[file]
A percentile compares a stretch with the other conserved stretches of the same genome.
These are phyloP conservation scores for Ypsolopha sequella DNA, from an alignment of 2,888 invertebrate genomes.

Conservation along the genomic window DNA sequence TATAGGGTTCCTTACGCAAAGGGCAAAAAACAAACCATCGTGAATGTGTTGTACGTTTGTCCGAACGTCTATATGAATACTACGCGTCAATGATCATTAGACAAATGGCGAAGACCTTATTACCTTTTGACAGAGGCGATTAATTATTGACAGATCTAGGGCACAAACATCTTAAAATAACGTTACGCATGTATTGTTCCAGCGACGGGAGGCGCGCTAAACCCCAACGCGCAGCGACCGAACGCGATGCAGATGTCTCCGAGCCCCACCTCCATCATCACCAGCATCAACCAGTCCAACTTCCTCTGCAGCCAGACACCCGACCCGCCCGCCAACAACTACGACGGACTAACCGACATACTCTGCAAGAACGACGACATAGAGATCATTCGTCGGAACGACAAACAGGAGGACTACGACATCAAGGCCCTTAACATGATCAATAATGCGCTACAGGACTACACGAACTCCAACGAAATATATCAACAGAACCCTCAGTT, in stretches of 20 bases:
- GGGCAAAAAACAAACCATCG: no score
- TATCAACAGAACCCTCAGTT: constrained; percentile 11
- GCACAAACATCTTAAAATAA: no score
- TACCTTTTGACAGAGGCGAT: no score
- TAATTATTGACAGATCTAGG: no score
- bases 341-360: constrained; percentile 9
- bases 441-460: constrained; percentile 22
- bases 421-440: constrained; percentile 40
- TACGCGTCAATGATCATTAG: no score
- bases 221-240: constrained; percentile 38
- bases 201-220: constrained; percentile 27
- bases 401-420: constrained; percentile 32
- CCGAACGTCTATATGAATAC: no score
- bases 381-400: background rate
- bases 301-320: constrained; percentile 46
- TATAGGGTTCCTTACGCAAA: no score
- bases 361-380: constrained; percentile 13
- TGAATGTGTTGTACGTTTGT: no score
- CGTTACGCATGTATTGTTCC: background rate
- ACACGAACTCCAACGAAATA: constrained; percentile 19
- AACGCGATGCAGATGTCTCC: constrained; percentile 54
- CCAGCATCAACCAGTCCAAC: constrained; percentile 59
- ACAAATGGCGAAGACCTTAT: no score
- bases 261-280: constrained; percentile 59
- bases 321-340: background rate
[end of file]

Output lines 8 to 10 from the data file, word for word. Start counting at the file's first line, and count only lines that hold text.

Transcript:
- TAATTATTGACAGATCTAGG: no score
- bases 341-360: constrained; percentile 9
- bases 441-460: constrained; percentile 22